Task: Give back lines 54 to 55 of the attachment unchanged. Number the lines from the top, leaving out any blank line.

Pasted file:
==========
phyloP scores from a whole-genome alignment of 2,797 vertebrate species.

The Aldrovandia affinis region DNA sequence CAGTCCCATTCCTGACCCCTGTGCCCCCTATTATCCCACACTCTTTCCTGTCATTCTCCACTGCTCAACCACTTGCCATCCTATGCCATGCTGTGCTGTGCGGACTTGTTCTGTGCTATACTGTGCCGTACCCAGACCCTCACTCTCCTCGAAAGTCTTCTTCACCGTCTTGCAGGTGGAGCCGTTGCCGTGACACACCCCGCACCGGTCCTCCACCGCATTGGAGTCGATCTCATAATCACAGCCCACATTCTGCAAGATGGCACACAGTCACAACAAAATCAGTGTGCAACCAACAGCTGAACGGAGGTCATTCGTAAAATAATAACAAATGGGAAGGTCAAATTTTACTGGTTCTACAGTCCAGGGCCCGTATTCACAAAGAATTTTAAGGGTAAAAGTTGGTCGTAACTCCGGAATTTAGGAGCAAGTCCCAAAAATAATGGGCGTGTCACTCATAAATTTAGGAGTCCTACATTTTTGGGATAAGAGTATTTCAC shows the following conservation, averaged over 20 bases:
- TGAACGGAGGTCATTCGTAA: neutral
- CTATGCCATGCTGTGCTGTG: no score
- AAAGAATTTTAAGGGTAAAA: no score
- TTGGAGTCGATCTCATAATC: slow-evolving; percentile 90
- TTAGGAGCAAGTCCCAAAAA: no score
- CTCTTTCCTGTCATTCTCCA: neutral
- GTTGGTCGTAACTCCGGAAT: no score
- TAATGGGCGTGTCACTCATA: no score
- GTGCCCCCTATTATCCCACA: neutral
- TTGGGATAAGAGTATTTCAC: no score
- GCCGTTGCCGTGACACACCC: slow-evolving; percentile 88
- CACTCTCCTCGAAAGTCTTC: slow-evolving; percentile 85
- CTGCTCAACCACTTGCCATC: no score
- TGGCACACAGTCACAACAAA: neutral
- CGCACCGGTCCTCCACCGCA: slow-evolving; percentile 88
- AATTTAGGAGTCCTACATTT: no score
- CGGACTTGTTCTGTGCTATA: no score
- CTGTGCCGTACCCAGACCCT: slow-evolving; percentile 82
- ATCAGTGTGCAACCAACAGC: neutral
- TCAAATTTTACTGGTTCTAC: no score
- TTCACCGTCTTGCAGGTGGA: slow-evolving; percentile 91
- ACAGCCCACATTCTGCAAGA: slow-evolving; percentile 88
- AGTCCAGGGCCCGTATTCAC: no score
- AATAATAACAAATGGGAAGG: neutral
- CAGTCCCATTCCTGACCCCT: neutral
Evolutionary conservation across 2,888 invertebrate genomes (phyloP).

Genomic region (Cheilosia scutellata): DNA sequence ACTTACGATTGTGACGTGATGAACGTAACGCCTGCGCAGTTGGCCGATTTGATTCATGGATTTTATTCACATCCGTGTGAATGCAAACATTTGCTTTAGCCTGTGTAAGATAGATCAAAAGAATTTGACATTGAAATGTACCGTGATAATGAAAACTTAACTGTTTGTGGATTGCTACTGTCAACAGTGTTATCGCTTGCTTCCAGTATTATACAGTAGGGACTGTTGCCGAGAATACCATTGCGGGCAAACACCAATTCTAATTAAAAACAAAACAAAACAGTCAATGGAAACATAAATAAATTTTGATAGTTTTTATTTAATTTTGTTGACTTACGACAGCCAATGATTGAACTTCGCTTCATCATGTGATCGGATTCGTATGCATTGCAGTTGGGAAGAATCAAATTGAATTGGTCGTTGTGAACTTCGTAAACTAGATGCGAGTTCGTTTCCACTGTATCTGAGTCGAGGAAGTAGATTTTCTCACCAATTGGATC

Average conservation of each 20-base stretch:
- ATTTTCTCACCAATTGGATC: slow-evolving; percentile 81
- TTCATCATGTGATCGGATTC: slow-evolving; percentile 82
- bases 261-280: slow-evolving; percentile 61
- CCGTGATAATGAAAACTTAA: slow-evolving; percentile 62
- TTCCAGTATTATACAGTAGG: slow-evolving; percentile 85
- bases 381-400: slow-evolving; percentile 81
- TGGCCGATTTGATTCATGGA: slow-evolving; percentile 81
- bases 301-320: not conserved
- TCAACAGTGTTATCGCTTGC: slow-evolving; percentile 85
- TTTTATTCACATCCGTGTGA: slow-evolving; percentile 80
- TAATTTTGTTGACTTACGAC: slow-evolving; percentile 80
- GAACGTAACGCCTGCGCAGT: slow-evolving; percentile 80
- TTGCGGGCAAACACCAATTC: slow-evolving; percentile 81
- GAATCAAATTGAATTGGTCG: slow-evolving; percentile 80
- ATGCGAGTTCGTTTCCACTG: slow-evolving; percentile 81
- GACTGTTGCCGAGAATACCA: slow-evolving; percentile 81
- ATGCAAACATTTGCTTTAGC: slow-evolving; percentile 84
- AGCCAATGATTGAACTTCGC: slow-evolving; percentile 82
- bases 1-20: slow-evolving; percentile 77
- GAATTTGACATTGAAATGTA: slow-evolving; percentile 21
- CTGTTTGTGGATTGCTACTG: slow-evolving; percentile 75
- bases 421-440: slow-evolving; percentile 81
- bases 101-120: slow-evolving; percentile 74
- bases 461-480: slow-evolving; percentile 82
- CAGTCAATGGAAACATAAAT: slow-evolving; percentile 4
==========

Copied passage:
- bases 461-480: slow-evolving; percentile 82
- CAGTCAATGGAAACATAAAT: slow-evolving; percentile 4